As a toy collector, I often find myself dipping in and out of different toy lines, depending on how my mood takes me. One such line that I often find myself dipping into is Hasbro’s Marvel Legends collection.

I started collecting Marvel Legends way back in 2002, when the figures were produced by ToyBiz. I remained with the line quite solidly for seven years, buying every new figure I could get my hands on.

However, due to me running out of display space, as well as a desire to collect other lines, I parted ways with my collection back in 2009. Almost overnight, I stopped collecting Marvel Legends, and sold everything off.

Although I waved goodbye to my Marvel Legends collection, and turned my attention to other toys, I still keep an eye on all the new releases that come out. Every once in a while, if one catches my eye, I will consider picking it up.

Case in point: The Marvel Legends Tigra ‘the Feline Fury’ figure, which has recently started to appear in comic shops in my neck of the woods. She popped up in my local Forbidden Planet store a few days ago, and once I saw her on the peg, she had me transfixed.


Now I should point out that I am not the world’s biggest Tigra fan. In fact, if I was to compile a list of my 50 favourite Marvel characters, she wouldn’t appear.

If I was to compile a similar list of my favourite Avengers/West Coast Avengers characters, she probably would appear on that list, but that’s mostly because I would struggle to name 50. I’m sure I would be able to get there eventually, but it would take some time, as the Avengers aren’t my go-to team.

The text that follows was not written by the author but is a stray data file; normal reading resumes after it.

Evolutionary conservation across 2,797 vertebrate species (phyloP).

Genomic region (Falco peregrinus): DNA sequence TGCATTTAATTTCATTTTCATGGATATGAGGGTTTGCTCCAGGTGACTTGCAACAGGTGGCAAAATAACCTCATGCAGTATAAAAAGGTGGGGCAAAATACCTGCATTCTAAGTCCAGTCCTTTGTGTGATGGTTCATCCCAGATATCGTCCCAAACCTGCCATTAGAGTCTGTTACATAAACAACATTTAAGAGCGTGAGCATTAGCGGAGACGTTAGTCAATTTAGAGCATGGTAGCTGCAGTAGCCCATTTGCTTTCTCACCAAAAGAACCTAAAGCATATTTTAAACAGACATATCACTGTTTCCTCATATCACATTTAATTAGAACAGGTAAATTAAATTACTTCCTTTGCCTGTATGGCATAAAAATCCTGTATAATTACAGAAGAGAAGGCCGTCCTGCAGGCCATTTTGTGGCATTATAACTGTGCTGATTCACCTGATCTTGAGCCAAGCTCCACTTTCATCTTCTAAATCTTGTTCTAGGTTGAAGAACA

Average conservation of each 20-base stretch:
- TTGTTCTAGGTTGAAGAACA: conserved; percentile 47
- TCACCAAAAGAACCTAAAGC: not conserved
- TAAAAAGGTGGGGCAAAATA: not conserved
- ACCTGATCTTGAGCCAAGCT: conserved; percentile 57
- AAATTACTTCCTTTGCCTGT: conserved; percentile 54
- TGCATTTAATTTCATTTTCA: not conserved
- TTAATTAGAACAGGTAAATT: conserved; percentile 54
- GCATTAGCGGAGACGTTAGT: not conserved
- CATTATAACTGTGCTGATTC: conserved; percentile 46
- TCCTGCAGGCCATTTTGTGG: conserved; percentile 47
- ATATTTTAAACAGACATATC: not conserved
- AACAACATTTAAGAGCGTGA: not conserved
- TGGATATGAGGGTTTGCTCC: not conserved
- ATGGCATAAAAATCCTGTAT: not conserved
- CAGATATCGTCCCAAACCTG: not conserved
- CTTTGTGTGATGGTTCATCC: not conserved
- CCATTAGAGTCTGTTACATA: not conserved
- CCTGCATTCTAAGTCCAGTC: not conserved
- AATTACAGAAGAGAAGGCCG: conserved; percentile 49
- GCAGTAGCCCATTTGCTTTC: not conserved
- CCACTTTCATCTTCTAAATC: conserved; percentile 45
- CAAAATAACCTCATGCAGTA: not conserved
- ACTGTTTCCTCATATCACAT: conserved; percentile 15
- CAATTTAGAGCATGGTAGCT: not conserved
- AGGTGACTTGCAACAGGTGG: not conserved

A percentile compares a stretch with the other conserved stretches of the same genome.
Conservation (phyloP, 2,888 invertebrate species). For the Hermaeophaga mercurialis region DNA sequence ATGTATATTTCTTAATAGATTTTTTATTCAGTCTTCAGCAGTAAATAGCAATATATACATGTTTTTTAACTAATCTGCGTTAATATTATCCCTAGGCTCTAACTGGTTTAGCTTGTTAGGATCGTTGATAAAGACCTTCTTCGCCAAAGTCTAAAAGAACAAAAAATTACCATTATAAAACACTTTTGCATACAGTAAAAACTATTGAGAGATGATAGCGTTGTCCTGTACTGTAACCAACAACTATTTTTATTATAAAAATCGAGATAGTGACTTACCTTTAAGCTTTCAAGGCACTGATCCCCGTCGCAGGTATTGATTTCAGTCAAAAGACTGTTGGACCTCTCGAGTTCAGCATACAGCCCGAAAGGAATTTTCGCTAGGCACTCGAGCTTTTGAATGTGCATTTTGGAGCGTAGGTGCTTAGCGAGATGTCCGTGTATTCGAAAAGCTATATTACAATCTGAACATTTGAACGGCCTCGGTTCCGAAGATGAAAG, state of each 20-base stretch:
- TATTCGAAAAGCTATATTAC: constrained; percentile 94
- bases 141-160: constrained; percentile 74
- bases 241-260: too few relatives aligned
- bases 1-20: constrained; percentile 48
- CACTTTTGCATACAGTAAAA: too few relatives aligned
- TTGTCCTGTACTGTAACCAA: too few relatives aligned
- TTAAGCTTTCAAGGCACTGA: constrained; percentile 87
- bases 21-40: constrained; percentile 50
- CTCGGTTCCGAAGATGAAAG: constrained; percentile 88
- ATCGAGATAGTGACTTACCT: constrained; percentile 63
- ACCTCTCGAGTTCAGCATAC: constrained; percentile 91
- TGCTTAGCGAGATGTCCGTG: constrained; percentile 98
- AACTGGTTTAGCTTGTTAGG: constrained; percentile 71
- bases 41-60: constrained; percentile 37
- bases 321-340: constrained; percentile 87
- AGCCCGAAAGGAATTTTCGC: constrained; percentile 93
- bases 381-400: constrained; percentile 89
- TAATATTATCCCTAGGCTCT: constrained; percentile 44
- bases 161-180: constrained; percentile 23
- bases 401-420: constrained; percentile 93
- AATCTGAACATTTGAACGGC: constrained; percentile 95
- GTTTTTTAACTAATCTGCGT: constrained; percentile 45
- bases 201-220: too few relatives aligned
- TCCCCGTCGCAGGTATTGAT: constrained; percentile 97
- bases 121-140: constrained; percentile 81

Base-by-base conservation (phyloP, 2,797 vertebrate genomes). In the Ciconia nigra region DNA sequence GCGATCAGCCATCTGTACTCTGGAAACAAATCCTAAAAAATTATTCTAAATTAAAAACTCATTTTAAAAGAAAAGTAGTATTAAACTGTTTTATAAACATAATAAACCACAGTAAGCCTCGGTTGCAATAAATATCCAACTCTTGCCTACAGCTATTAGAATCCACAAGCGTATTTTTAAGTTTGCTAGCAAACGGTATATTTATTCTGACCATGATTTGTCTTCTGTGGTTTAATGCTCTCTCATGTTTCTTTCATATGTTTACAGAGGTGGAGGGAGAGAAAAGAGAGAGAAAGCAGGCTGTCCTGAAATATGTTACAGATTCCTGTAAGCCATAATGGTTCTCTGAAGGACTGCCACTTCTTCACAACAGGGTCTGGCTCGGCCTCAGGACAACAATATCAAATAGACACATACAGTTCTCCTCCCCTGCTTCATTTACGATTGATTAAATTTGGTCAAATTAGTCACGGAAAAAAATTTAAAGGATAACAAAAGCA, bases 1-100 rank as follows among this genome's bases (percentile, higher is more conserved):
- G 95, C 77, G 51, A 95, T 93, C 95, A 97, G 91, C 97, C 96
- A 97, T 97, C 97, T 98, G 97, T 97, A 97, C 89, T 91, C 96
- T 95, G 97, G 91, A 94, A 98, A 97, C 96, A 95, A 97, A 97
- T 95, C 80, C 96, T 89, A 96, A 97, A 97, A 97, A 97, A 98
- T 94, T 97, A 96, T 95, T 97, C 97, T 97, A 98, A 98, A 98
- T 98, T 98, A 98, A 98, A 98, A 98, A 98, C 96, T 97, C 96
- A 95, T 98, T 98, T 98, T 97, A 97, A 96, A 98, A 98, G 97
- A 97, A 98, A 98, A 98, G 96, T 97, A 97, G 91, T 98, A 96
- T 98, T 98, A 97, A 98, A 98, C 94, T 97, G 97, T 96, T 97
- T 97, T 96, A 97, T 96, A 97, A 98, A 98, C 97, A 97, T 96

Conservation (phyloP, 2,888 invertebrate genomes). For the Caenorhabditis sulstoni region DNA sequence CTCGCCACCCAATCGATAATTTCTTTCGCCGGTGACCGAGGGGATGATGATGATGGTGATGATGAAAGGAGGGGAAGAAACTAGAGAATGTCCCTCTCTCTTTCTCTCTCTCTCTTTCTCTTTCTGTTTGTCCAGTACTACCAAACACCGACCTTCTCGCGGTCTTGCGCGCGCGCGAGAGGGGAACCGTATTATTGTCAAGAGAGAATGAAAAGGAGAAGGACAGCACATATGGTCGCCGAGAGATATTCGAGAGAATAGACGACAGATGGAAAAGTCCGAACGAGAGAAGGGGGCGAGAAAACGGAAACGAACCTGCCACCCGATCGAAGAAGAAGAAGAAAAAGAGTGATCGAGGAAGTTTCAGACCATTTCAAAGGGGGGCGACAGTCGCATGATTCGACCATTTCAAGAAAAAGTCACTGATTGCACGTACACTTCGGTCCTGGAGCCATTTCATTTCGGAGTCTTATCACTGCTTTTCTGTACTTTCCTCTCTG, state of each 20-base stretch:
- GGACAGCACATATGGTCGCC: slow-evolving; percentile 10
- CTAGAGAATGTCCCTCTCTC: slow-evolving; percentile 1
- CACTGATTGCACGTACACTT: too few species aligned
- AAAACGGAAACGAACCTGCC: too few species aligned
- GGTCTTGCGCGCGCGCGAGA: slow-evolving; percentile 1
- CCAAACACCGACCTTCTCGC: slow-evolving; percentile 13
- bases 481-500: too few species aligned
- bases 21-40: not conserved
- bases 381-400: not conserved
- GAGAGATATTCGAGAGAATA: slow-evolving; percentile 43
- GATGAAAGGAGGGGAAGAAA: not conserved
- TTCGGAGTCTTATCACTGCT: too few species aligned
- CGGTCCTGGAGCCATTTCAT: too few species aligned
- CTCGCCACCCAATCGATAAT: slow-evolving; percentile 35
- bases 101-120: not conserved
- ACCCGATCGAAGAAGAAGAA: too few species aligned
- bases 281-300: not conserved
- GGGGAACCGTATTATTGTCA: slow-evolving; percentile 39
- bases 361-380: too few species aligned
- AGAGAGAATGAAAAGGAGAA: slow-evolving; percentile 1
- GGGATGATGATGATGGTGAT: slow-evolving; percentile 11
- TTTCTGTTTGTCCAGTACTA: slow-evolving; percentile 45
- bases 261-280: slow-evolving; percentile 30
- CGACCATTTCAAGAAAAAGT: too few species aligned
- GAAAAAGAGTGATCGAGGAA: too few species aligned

So, if Tigra isn’t a favourite character of mine, then why did she grab my attention? Simple: She looked great on the peg.

Tigra has been released in retro-style packaging, similar to the old ToyBiz Marvel Superheroes figures of the 1990s and this is something which always makes me pay attention. A number of Marvel Legends figures have been released in this style of packaging, and as someone who adored anything ToyBiz in the ‘90s, this artwork will forever pull at my nostalgia strings.

So, it was the artwork that initially got me to take a closer look at the figure. What kept me interested was the figure itself.

You can’t see this quite so well in my pictures (apologies – I have crappy lights at home), but when viewed in just the right lighting, Tigra boasts a vibrant colour scheme. Her main colour is orange, and under good lights, her paintwork really pops.

Based on the vibrancy of the paint job, as well as that little nostalgia nudge from the box art, I decided to pick her up and take her home with me. Favourite character or not, this figure called to me, and sometimes that’s just how things go.


Years ago, I used to be quite precious about the packaging on toys. If they came in retro-style boxes I would find it difficult to crack them out of the blister card, because I didn’t want to ruin the cool aesthetic.

These days I’m not so precious, so once I got Tigra home I opened up the box to let her out. Yes, I still felt somewhat strange about ruining the box art, but hey, I’m more of a loose-figure collector these days, so I soon got over it.

Once out of the box I needed to decide how I wanted to pose and display Tigra. This figure comes with multiple points of articulation, as well as removable parts.